All in a day’s work for chemical engineering grad-turned-lawyer Amy Kramer
Intellectual property attorneys don’t bask in the spotlight, but they are a company’s best friend when it comes to protecting IP rights. Instead of taking victory laps for defending against increasingly common infringement cases, intellectual property attorneys are likely buried underneath stacks of documents, poring over every detail to protect their clients’ rights. This is the world of engineer-turned-intellectual property lawyer Amy Kramer.
“Chemical engineering is one of the most versatile degrees you can get,” says Kramer. “You can work in large-scale manufacturing, develop household cleaning products, become a brewmaster or work for an oil company.”
You can also become a lawyer.
A 2006 chemical engineering graduate from CU-Boulder, Kramer quickly traded in her beakers and Bunsen burners to earn her 2009 JD—also from CU-Boulder—and entered the world of patent and trademark law. She is now an associate with Greenberg Traurig LLP, an international multipractice law firm with more than 1,900 attorneys serving clients from 38 offices in the U.S., Latin America, Europe, Asia and the Middle East.
In her day-to-day work as a lawyer, Kramer battles a fairly recent menace to businesses: “patent trolls.” Also referred to as “non-practicing entities” or “patent assertion entities,” these corporations are created solely for the purpose of enforcing patent rights and account for more than half of all patent lawsuits.
“People earn a lot of money not by creating products of their own but by buying patents and suing companies of all sizes—from independent coffee shops to multinational technology firms—in attempts to win a settlement,” says Kramer. “Congress has been trying to deal with the issue for a long time.”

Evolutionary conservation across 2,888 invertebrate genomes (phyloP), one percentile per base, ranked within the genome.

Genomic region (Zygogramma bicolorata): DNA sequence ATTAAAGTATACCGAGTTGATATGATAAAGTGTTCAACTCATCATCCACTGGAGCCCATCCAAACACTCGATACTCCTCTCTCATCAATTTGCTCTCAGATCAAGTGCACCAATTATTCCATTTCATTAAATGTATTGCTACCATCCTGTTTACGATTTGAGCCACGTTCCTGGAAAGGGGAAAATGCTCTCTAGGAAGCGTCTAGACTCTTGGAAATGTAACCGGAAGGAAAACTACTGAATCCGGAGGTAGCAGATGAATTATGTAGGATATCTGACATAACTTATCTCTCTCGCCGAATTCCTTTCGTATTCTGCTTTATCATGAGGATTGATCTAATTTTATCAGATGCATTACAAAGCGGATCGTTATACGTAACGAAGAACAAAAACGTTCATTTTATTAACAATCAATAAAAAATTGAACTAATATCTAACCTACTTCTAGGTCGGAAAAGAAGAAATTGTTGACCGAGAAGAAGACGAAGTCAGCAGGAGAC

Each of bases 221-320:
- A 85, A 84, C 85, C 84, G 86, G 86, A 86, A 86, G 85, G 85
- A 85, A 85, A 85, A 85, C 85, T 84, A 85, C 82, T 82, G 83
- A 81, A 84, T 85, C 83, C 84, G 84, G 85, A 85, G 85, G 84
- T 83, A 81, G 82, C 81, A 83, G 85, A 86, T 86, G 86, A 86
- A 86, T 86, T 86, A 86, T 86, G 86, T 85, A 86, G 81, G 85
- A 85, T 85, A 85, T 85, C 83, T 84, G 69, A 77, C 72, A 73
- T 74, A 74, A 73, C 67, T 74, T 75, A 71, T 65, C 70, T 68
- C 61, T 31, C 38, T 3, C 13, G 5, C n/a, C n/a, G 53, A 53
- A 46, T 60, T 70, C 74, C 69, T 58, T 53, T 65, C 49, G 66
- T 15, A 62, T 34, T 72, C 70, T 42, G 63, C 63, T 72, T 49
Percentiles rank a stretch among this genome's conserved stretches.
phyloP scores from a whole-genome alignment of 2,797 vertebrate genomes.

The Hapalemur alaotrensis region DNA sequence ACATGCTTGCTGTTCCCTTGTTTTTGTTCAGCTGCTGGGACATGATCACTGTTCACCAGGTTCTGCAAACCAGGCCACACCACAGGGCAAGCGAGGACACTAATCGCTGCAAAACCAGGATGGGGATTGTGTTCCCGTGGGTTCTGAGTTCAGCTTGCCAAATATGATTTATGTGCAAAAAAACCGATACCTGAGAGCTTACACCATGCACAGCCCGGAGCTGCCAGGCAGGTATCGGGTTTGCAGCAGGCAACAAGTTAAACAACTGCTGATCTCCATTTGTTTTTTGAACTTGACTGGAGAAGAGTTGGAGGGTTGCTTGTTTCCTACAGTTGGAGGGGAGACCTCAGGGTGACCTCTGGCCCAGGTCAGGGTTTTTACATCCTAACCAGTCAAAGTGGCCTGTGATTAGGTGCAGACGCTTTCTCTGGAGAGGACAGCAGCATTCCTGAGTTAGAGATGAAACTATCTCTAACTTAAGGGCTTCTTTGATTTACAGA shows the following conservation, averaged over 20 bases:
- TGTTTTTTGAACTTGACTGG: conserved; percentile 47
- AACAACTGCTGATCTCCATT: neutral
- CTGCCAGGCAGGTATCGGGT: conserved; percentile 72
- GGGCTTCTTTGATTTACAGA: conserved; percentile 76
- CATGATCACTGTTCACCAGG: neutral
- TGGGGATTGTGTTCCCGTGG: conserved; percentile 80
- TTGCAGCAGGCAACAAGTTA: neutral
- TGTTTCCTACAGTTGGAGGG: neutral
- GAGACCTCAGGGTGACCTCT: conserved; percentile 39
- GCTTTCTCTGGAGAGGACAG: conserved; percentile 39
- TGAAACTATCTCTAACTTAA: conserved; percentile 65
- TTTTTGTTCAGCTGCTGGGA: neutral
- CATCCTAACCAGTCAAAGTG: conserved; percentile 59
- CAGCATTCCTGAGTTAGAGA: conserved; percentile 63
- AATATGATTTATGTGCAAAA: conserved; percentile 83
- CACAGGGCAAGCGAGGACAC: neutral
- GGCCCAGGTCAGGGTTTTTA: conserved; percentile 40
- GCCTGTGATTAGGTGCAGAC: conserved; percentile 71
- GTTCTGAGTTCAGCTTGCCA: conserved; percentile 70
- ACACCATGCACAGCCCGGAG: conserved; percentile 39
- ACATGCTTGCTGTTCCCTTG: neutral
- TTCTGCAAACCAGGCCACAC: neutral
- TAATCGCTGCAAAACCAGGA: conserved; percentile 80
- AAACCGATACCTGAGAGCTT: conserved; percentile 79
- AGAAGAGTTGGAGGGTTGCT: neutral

Kramer credits her engineering studies for her success as an attorney. It was an elective class that planted the seed for her legal career: Intellectual Property Law for Engineers.
Now entering her sixth year of practice, she specializes in trademark and practice litigation. Thanks to the burgeoning startup and entrepreneurial environment in Colorado, her field is always growing, and she continues to rely on her engineering background as a lawyer.
Kramer serves as co-chair of the Graduates of the Last Decade (GOLD) Board, which hosts events and organizes volunteer opportunities so alumni can stay involved and connected. The board also recognizes the achievements of graduates through the Recent Alumni Award, which is presented at the Engineering Awards Banquet held each spring.
“We’ve had some great events—from hosting a pool party for graduating seniors to renting the rooftop at a Rockies game to facilitating a behind-the-scenes tour of Lockheed Martin. If you’ve graduated from CU-Engineering in the last 10 years, be on the lookout for our events this year—we’d love to meet you!”